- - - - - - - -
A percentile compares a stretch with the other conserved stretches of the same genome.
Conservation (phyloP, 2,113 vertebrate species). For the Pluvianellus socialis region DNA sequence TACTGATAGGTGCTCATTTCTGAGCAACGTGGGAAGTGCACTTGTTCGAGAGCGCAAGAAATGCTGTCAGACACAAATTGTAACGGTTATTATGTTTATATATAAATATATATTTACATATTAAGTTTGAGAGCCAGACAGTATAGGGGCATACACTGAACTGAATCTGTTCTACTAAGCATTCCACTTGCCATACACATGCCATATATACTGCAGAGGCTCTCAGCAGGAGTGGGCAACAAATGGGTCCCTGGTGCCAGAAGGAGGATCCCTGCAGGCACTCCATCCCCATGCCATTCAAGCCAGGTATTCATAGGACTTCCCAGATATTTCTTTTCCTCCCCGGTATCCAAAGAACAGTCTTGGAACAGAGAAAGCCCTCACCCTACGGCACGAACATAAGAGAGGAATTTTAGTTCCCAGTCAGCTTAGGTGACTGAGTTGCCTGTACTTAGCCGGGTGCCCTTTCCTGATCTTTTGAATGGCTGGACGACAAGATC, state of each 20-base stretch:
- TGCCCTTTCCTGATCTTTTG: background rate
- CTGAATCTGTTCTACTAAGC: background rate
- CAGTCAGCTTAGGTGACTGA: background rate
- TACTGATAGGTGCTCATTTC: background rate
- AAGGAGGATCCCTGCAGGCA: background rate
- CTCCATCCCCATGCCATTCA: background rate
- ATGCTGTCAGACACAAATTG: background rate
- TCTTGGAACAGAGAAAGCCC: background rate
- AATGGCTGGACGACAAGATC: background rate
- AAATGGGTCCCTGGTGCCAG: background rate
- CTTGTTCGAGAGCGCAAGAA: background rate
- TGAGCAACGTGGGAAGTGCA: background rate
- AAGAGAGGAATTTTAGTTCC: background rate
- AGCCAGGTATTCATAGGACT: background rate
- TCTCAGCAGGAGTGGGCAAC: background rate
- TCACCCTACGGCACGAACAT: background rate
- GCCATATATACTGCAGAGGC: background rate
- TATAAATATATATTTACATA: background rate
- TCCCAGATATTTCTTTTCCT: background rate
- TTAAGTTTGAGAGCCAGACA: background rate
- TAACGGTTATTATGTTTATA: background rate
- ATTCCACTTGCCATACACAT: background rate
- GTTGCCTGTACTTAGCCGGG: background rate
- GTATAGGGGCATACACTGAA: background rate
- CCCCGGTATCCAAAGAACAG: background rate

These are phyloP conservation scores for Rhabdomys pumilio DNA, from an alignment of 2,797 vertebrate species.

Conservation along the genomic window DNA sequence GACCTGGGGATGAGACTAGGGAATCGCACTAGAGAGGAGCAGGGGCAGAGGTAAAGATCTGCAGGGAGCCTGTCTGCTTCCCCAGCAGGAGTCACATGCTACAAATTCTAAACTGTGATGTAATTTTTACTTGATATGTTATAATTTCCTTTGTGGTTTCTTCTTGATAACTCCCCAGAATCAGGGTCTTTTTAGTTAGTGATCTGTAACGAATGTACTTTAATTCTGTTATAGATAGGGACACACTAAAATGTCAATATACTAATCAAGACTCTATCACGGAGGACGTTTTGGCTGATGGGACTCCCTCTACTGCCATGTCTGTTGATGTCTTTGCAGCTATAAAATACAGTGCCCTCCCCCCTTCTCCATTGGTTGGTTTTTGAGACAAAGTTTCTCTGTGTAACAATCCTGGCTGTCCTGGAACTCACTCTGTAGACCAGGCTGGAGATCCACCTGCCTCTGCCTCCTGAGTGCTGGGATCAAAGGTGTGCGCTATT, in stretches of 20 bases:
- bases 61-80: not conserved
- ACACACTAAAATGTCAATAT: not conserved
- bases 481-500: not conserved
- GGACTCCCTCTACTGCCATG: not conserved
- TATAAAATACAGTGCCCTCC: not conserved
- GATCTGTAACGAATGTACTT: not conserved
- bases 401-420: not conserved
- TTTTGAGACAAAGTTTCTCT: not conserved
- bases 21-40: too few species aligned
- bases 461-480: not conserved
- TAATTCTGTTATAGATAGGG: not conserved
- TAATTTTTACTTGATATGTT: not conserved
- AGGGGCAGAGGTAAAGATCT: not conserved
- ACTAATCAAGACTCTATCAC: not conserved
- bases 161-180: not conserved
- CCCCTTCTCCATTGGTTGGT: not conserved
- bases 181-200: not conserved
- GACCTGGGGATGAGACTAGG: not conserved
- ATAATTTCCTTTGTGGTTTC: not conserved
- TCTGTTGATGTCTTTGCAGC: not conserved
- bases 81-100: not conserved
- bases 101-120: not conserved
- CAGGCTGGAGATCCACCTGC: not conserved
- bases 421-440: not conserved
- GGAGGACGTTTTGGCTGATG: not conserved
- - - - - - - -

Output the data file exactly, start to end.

A percentile compares a stretch with the other conserved stretches of the same genome.
Conservation (phyloP, 2,113 vertebrate species). For the Pluvianellus socialis region DNA sequence TACTGATAGGTGCTCATTTCTGAGCAACGTGGGAAGTGCACTTGTTCGAGAGCGCAAGAAATGCTGTCAGACACAAATTGTAACGGTTATTATGTTTATATATAAATATATATTTACATATTAAGTTTGAGAGCCAGACAGTATAGGGGCATACACTGAACTGAATCTGTTCTACTAAGCATTCCACTTGCCATACACATGCCATATATACTGCAGAGGCTCTCAGCAGGAGTGGGCAACAAATGGGTCCCTGGTGCCAGAAGGAGGATCCCTGCAGGCACTCCATCCCCATGCCATTCAAGCCAGGTATTCATAGGACTTCCCAGATATTTCTTTTCCTCCCCGGTATCCAAAGAACAGTCTTGGAACAGAGAAAGCCCTCACCCTACGGCACGAACATAAGAGAGGAATTTTAGTTCCCAGTCAGCTTAGGTGACTGAGTTGCCTGTACTTAGCCGGGTGCCCTTTCCTGATCTTTTGAATGGCTGGACGACAAGATC, state of each 20-base stretch:
- TGCCCTTTCCTGATCTTTTG: background rate
- CTGAATCTGTTCTACTAAGC: background rate
- CAGTCAGCTTAGGTGACTGA: background rate
- TACTGATAGGTGCTCATTTC: background rate
- AAGGAGGATCCCTGCAGGCA: background rate
- CTCCATCCCCATGCCATTCA: background rate
- ATGCTGTCAGACACAAATTG: background rate
- TCTTGGAACAGAGAAAGCCC: background rate
- AATGGCTGGACGACAAGATC: background rate
- AAATGGGTCCCTGGTGCCAG: background rate
- CTTGTTCGAGAGCGCAAGAA: background rate
- TGAGCAACGTGGGAAGTGCA: background rate
- AAGAGAGGAATTTTAGTTCC: background rate
- AGCCAGGTATTCATAGGACT: background rate
- TCTCAGCAGGAGTGGGCAAC: background rate
- TCACCCTACGGCACGAACAT: background rate
- GCCATATATACTGCAGAGGC: background rate
- TATAAATATATATTTACATA: background rate
- TCCCAGATATTTCTTTTCCT: background rate
- TTAAGTTTGAGAGCCAGACA: background rate
- TAACGGTTATTATGTTTATA: background rate
- ATTCCACTTGCCATACACAT: background rate
- GTTGCCTGTACTTAGCCGGG: background rate
- GTATAGGGGCATACACTGAA: background rate
- CCCCGGTATCCAAAGAACAG: background rate

These are phyloP conservation scores for Rhabdomys pumilio DNA, from an alignment of 2,797 vertebrate species.

Conservation along the genomic window DNA sequence GACCTGGGGATGAGACTAGGGAATCGCACTAGAGAGGAGCAGGGGCAGAGGTAAAGATCTGCAGGGAGCCTGTCTGCTTCCCCAGCAGGAGTCACATGCTACAAATTCTAAACTGTGATGTAATTTTTACTTGATATGTTATAATTTCCTTTGTGGTTTCTTCTTGATAACTCCCCAGAATCAGGGTCTTTTTAGTTAGTGATCTGTAACGAATGTACTTTAATTCTGTTATAGATAGGGACACACTAAAATGTCAATATACTAATCAAGACTCTATCACGGAGGACGTTTTGGCTGATGGGACTCCCTCTACTGCCATGTCTGTTGATGTCTTTGCAGCTATAAAATACAGTGCCCTCCCCCCTTCTCCATTGGTTGGTTTTTGAGACAAAGTTTCTCTGTGTAACAATCCTGGCTGTCCTGGAACTCACTCTGTAGACCAGGCTGGAGATCCACCTGCCTCTGCCTCCTGAGTGCTGGGATCAAAGGTGTGCGCTATT, in stretches of 20 bases:
- bases 61-80: not conserved
- ACACACTAAAATGTCAATAT: not conserved
- bases 481-500: not conserved
- GGACTCCCTCTACTGCCATG: not conserved
- TATAAAATACAGTGCCCTCC: not conserved
- GATCTGTAACGAATGTACTT: not conserved
- bases 401-420: not conserved
- TTTTGAGACAAAGTTTCTCT: not conserved
- bases 21-40: too few species aligned
- bases 461-480: not conserved
- TAATTCTGTTATAGATAGGG: not conserved
- TAATTTTTACTTGATATGTT: not conserved
- AGGGGCAGAGGTAAAGATCT: not conserved
- ACTAATCAAGACTCTATCAC: not conserved
- bases 161-180: not conserved
- CCCCTTCTCCATTGGTTGGT: not conserved
- bases 181-200: not conserved
- GACCTGGGGATGAGACTAGG: not conserved
- ATAATTTCCTTTGTGGTTTC: not conserved
- TCTGTTGATGTCTTTGCAGC: not conserved
- bases 81-100: not conserved
- bases 101-120: not conserved
- CAGGCTGGAGATCCACCTGC: not conserved
- bases 421-440: not conserved
- GGAGGACGTTTTGGCTGATG: not conserved